Video Tours > Tour 8. Stories and Thoughts > Outer City Housing Complexes
expand/collapse this text box Summary
Communal residents explain why they didn't want to live in new housing projects on the outskirts of the city.
expand/collapse this text box Translation of the Russian Transcript
Lena: I tell Marina: there's no way I'm going to the housing complexes; I'll die there. The apartments are like little boxes, I won't be able to breathe, some kind of claustrophobia. I think that all those cramped little rooms they have, everything cramped, it all puts pressure on me. I'm used to high ceilings; all my life I've lived with high ceilings. So, of course, those housing complexes, I can't understand how people live in them. They're like kennels, people are crammed in there like dogs in kennels, you know, it's horrible. There's no place for furniture there, no place to hang anything, everything's on top of everything else. One step to the lavatory, one step to the kitchen. One step to the bathroom. Nobody can move anywhere. But you see what it's like here?

Ilya: Yes, here you've got space!

Lena: Yes.

Marina: As a rule, the way people look at it is, when you live in the housing complexes, every seventh step you fall into some kind of stupor. I mean, when a person walks through those housing complexes, well, that's from psychology, if we're going to explain it like that. But here it's different because here... The way our minds are set up, we have to take in information all the time. Here, why I like it here, is that all the buildings are different, the architectural styles are all mixed together. And the people. Maybe because I'm already such a big fan of the Petrograd Side, but when you go into one of the new districts where the housing complexes are, it feels like people's faces are masks, or I just can't read them. Or the clothing is different, or something. There's some kind of different mindset, I would say, some kind of different spirit. You could say that whatever, whatever's around us, probably affects us somehow. And then my ancestors also play a role in this, obviously. I mean, in the fact that I get satisfaction from living here.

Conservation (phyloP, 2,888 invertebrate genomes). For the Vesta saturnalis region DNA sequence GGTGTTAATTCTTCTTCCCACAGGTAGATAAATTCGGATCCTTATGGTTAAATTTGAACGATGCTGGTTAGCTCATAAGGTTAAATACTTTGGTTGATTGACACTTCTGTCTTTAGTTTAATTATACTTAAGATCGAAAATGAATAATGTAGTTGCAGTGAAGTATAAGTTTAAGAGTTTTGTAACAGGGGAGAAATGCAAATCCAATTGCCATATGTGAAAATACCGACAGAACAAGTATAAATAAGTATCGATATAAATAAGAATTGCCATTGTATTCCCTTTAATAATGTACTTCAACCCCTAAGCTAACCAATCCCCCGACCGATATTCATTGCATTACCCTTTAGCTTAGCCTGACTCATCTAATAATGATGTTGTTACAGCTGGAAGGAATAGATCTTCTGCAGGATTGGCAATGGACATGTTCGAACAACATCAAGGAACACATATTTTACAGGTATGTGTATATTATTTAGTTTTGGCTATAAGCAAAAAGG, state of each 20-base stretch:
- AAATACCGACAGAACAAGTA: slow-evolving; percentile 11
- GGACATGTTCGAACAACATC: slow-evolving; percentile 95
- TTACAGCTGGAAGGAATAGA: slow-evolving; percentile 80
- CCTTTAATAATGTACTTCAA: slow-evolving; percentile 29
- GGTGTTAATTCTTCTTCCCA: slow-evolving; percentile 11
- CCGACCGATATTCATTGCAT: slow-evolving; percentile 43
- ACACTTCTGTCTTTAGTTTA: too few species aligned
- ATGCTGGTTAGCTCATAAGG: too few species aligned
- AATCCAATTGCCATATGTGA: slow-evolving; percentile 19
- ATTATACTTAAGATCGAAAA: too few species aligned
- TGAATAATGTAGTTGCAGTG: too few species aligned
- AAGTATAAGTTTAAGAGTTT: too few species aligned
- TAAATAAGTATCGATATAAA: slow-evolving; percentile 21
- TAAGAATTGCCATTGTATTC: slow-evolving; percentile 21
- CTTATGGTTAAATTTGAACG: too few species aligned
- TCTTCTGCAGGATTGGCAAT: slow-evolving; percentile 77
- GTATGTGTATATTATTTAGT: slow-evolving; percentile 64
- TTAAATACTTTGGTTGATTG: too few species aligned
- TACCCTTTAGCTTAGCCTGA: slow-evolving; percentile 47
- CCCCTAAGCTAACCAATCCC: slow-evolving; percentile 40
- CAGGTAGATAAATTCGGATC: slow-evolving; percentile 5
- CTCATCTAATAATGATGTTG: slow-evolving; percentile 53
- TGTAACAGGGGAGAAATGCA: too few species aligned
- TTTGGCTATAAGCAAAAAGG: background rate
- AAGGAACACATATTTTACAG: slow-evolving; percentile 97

Alla Ignatevna: I'm happy just to live here in the center of the city. Because I lived for a while in the new districts, you know, I don't know how to explain it, it wasn't living, it was some kind of punishment. That Khrushchev housing...

Ilya: How did it happen that you left the Khrushchev housing and moved here?

A.I.: ...Khrushchev housing... you understand, drunks, you understand what I mean, right? Ordinary workers, drunkards, that's the way...

Ilya: But you can see them in the city, too.

A.I.: It was depressing there. Of course, there are drunks in the city sometimes. It was depressing there, and something was missing, something like, you know, I was supposed to be in Petersburg and instead I found myself in some village somewhere, and a bad one too, you know? If it's a good village, well, it can be interesting there too, right? But if it's a bad village...

A.I.: There's a bad... the whole environment is bad. That is, well, a total lack of culture, just total, that is you... As they say, people go outside, sit on a bench and just yak away, not about anything, they just talk to talk.

A.I.: It's a different cultural level, and everything else, education, maybe.

A.I.: I need the city. After all I was born in Petersburg, I only feel I'm alive in Petersburg. If you're not in Petersburg, you can live somewhere else, I don't know, somewhere far off... but if you're going to live Petersburg but at the same time live somewhere in the outer districts, in some bedroom district, that's tantamount to not living. That is, well, like my husband used to say, he was a psychiatrist, he used to call it "vegetating."

expand/collapse this text box Details in Photographs
Bolshoy Prospekt, Tolstoy Square
What Marina and Lena from the clips "Over a Cup of Tea" and "Who Lived Here Before the Revolution?" (Tour 5) see every day as they leave the house. 2007.

A street in Dachnoe
Five-story concrete block buildings in the outer-city housing complexes from the 1960s. St. Petersburg (then Leningrad), Dachnoe. 1969.

Street and movie theatre in Dachnoe
One of the so-called "outer-city housing projects." St. Petersburg (then Leningrad). Dachnoe.1969.

expand/collapse this text box Basic Facts and Background
When: 2006

Where: Apartments in the prestigious center of St. Petersburg.

Who: Lena, who has lived in neighborhoods in the center of St. Petersburg for a significant portion of her life. She has spent about a quarter of a century in the apartment she lives in now. Marina, Lena's daughter, has lived in this apartment since she was a schoolgirl. Alla Ignatevna, who moved into her kommunalka in the late 1990s.

What: When an apartment is broken up, former residents are usually offered either small apartments in the outskirts of the city (in Outer City Housing Complexes (Novostroiki)) or rooms in a different communal apartment. In the view of many Petersburg residents, life in the new housing districts is not "Petersburg" and not "cultured." Some explain their attachment to the center of the city as nothing less than genetic memory, inherited by the children of "native Leningraders."

In the Russian imagination, neighborhoods that are far from the city center are often considered provincial and hence undesirable. The snobbery of people who live in central neighborhoods is also based on class. While neighborhoods are not distinguishable along ethnic lines, their socio-economic composition can differ markedly.